formerly Shakespeare and Company Books, now VIcarious Experience

Things Beyond Midnight by William F. Nolan, Illustrated by JK Potter, Introduction by Richard Matheson, Published by Jeff Conner. Signed by all four

Sold out.

Things Beyond Midnight; William F. Nolan(Author), JK Potter(Illust.), Richard Matheson(Intro), Jeff Conner(Publisher); Scream(1984); Signed by Nolan, Potter, Matheson + Conner; 1st/1st; VG/VG; Not Ex-Library, Not Book Club, Not Print on Demand; Hb-Black w/stamped silver lettering to spine, almost no apparent edgewear; Dj-Black,white, red pictorial illustration to front, silver lettering to spine, almost no apparent edgewear, brodart protected; 217ppgs-Black+white illustrations scattered through book, pgs flat, binding tight.

Cofounder of ‘San Diego Science Fantasy Society’, Wm. Nolan served as editor(Rhodomagnetic Digest, #1-#3 of Gamma)+ publisher(Ray Bradbury Review). Of his more than fifty books Nolan is best known for his ‘Logan’s Run.’ In 2006 he was honoured by SFWA as Author Emeritus.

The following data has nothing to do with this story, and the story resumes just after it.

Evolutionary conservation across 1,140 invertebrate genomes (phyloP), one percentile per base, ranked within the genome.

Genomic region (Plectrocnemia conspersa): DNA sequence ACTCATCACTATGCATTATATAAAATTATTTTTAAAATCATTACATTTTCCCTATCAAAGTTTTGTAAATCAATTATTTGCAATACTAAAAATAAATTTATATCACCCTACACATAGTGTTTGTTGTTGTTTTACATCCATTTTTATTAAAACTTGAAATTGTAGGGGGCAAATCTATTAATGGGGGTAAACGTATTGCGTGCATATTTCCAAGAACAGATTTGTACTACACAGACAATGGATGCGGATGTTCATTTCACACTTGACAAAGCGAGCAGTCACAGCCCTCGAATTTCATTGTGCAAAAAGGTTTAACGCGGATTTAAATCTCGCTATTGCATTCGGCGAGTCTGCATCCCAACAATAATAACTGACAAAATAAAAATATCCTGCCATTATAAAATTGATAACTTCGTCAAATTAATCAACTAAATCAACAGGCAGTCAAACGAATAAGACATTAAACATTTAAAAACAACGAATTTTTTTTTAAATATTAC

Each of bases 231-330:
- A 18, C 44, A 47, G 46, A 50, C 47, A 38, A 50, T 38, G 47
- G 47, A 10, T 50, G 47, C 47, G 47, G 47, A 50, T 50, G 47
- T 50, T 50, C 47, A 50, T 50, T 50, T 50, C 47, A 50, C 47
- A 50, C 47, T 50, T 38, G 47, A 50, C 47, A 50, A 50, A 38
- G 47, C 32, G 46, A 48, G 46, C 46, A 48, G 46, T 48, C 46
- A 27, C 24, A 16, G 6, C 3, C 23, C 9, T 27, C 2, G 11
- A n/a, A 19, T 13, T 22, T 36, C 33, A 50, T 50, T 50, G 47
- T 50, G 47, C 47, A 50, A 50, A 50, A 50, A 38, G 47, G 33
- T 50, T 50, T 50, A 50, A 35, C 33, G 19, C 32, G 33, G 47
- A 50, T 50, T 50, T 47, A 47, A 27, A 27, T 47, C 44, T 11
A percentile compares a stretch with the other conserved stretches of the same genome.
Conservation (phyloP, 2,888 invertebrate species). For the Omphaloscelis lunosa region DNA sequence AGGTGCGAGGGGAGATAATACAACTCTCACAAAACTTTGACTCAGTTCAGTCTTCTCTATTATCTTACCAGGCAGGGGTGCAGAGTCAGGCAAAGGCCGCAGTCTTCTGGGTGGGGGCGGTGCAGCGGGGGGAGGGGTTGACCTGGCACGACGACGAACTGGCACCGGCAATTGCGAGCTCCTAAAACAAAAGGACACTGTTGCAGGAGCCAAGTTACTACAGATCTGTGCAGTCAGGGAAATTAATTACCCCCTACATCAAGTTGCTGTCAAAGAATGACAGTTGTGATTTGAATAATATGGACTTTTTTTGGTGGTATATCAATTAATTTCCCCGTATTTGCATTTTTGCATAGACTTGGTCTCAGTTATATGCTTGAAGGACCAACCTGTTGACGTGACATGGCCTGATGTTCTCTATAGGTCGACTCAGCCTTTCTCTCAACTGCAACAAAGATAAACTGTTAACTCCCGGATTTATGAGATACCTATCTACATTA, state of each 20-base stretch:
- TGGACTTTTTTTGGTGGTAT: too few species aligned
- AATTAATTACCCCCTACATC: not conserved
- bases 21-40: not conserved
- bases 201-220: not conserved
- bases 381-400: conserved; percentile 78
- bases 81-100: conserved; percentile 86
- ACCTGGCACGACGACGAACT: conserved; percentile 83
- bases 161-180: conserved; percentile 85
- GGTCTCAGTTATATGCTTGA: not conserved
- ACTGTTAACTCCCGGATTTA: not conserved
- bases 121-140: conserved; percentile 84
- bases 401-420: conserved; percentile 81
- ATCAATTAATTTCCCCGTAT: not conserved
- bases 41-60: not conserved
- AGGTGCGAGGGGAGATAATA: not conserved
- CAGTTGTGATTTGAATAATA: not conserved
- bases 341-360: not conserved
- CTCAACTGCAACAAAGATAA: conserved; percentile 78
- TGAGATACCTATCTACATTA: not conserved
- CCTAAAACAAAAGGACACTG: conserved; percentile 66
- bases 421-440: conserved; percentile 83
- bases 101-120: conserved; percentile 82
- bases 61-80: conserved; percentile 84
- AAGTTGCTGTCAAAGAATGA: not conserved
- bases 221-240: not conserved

Winner of Hugo Award for Best Proffessional Artist + Locus Award for Best Art Book, America photographer J.K. Potter has garnered a unique reputation for relying upon altered photographs to produce strikingly bizarre or grotesque images which often "morph" disparate elements, like a human head emerging from a disembodied hand playing the piano, his cover for the Winter 1985 issue of Night Cry, or the woman with octopus's tentacles for hair on the cover of Poppy Z Brite's collection Are You Loathsome Tonight?-S.F.E.

Richard Matheson, American author /screenwriter of fantasy, horror +science fiction is best known for his ‘I Am Legend’,(four times adapted for screen.) Also adapted were ‘Shrinking Man’, ‘Hell House’, ‘What Dreams May Come’, ‘Bid Time Return’ etc.
Headed by Jeff Connor, Scream/Press specialized in quality horror fiction by Ramsey Campbell, Dennis Etchison, Richard Matheson, Michael McDowell etc.

Jeff Conner's Scream/Press began in 1982, w/the publication of Dennis Etchison's ‘The Dark Country.’ Its books contained inviting, eye-pleasing typeface, suggesting they were intended to be read. For that matter, Scream was virtually alone among the small press publishers of the 1980s in that it actually took chances on little-known authors.-S.F.E.